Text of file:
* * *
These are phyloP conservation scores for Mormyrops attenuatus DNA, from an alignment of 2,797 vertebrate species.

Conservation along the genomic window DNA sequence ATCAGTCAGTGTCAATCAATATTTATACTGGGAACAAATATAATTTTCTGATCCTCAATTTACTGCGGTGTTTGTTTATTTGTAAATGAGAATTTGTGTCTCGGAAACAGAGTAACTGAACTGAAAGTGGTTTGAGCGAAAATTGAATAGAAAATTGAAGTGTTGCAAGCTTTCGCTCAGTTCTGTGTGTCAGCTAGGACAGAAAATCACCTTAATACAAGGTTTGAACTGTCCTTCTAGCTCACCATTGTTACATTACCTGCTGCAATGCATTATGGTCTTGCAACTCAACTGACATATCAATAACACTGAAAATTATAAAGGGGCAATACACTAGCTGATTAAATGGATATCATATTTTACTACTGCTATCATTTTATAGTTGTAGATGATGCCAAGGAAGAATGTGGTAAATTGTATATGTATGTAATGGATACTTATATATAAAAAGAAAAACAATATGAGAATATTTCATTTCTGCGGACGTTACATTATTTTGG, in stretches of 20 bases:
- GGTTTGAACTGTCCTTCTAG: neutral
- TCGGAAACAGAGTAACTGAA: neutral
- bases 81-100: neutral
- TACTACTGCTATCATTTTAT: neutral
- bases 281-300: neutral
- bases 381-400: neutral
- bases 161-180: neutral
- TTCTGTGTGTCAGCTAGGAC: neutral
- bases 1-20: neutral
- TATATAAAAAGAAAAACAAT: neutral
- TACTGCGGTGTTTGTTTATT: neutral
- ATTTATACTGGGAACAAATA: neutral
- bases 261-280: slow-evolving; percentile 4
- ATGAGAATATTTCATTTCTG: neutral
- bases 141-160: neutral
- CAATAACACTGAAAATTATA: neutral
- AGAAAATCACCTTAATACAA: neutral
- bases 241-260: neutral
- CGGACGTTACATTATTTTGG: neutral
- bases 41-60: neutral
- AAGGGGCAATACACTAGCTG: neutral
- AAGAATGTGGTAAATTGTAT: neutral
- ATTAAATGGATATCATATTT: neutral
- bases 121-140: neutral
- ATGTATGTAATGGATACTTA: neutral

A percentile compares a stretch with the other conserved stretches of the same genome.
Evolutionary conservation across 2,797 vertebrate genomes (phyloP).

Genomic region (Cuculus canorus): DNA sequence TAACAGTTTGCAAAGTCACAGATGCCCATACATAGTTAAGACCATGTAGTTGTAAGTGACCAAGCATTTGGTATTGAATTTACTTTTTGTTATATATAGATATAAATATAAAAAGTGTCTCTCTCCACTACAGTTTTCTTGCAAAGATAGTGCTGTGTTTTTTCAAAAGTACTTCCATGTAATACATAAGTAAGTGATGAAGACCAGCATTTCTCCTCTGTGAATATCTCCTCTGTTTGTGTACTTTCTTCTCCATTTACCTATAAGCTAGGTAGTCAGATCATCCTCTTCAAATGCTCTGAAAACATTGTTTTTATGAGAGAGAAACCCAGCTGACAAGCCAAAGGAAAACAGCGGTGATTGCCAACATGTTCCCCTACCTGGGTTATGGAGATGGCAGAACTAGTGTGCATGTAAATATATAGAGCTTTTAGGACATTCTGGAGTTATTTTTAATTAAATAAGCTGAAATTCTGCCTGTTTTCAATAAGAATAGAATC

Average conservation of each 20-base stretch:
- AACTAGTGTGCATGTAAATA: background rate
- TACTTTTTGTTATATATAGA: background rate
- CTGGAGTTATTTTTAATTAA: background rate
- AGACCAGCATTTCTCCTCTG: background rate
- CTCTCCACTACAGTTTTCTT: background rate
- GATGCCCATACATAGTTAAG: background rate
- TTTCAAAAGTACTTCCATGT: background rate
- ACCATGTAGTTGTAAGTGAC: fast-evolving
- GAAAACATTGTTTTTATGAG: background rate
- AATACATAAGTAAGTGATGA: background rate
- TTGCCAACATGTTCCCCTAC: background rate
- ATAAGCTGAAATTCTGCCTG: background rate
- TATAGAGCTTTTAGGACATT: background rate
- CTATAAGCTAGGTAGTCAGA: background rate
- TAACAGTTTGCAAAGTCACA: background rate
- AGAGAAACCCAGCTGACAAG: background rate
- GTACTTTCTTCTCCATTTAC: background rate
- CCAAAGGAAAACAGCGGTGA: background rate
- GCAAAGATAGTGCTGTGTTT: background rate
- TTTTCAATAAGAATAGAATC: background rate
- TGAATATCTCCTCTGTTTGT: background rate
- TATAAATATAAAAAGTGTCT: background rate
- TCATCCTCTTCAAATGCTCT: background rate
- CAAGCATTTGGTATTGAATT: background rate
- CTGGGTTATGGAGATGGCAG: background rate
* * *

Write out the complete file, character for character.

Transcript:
These are phyloP conservation scores for Mormyrops attenuatus DNA, from an alignment of 2,797 vertebrate species.

Conservation along the genomic window DNA sequence ATCAGTCAGTGTCAATCAATATTTATACTGGGAACAAATATAATTTTCTGATCCTCAATTTACTGCGGTGTTTGTTTATTTGTAAATGAGAATTTGTGTCTCGGAAACAGAGTAACTGAACTGAAAGTGGTTTGAGCGAAAATTGAATAGAAAATTGAAGTGTTGCAAGCTTTCGCTCAGTTCTGTGTGTCAGCTAGGACAGAAAATCACCTTAATACAAGGTTTGAACTGTCCTTCTAGCTCACCATTGTTACATTACCTGCTGCAATGCATTATGGTCTTGCAACTCAACTGACATATCAATAACACTGAAAATTATAAAGGGGCAATACACTAGCTGATTAAATGGATATCATATTTTACTACTGCTATCATTTTATAGTTGTAGATGATGCCAAGGAAGAATGTGGTAAATTGTATATGTATGTAATGGATACTTATATATAAAAAGAAAAACAATATGAGAATATTTCATTTCTGCGGACGTTACATTATTTTGG, in stretches of 20 bases:
- GGTTTGAACTGTCCTTCTAG: neutral
- TCGGAAACAGAGTAACTGAA: neutral
- bases 81-100: neutral
- TACTACTGCTATCATTTTAT: neutral
- bases 281-300: neutral
- bases 381-400: neutral
- bases 161-180: neutral
- TTCTGTGTGTCAGCTAGGAC: neutral
- bases 1-20: neutral
- TATATAAAAAGAAAAACAAT: neutral
- TACTGCGGTGTTTGTTTATT: neutral
- ATTTATACTGGGAACAAATA: neutral
- bases 261-280: slow-evolving; percentile 4
- ATGAGAATATTTCATTTCTG: neutral
- bases 141-160: neutral
- CAATAACACTGAAAATTATA: neutral
- AGAAAATCACCTTAATACAA: neutral
- bases 241-260: neutral
- CGGACGTTACATTATTTTGG: neutral
- bases 41-60: neutral
- AAGGGGCAATACACTAGCTG: neutral
- AAGAATGTGGTAAATTGTAT: neutral
- ATTAAATGGATATCATATTT: neutral
- bases 121-140: neutral
- ATGTATGTAATGGATACTTA: neutral

A percentile compares a stretch with the other conserved stretches of the same genome.
Evolutionary conservation across 2,797 vertebrate genomes (phyloP).

Genomic region (Cuculus canorus): DNA sequence TAACAGTTTGCAAAGTCACAGATGCCCATACATAGTTAAGACCATGTAGTTGTAAGTGACCAAGCATTTGGTATTGAATTTACTTTTTGTTATATATAGATATAAATATAAAAAGTGTCTCTCTCCACTACAGTTTTCTTGCAAAGATAGTGCTGTGTTTTTTCAAAAGTACTTCCATGTAATACATAAGTAAGTGATGAAGACCAGCATTTCTCCTCTGTGAATATCTCCTCTGTTTGTGTACTTTCTTCTCCATTTACCTATAAGCTAGGTAGTCAGATCATCCTCTTCAAATGCTCTGAAAACATTGTTTTTATGAGAGAGAAACCCAGCTGACAAGCCAAAGGAAAACAGCGGTGATTGCCAACATGTTCCCCTACCTGGGTTATGGAGATGGCAGAACTAGTGTGCATGTAAATATATAGAGCTTTTAGGACATTCTGGAGTTATTTTTAATTAAATAAGCTGAAATTCTGCCTGTTTTCAATAAGAATAGAATC

Average conservation of each 20-base stretch:
- AACTAGTGTGCATGTAAATA: background rate
- TACTTTTTGTTATATATAGA: background rate
- CTGGAGTTATTTTTAATTAA: background rate
- AGACCAGCATTTCTCCTCTG: background rate
- CTCTCCACTACAGTTTTCTT: background rate
- GATGCCCATACATAGTTAAG: background rate
- TTTCAAAAGTACTTCCATGT: background rate
- ACCATGTAGTTGTAAGTGAC: fast-evolving
- GAAAACATTGTTTTTATGAG: background rate
- AATACATAAGTAAGTGATGA: background rate
- TTGCCAACATGTTCCCCTAC: background rate
- ATAAGCTGAAATTCTGCCTG: background rate
- TATAGAGCTTTTAGGACATT: background rate
- CTATAAGCTAGGTAGTCAGA: background rate
- TAACAGTTTGCAAAGTCACA: background rate
- AGAGAAACCCAGCTGACAAG: background rate
- GTACTTTCTTCTCCATTTAC: background rate
- CCAAAGGAAAACAGCGGTGA: background rate
- GCAAAGATAGTGCTGTGTTT: background rate
- TTTTCAATAAGAATAGAATC: background rate
- TGAATATCTCCTCTGTTTGT: background rate
- TATAAATATAAAAAGTGTCT: background rate
- TCATCCTCTTCAAATGCTCT: background rate
- CAAGCATTTGGTATTGAATT: background rate
- CTGGGTTATGGAGATGGCAG: background rate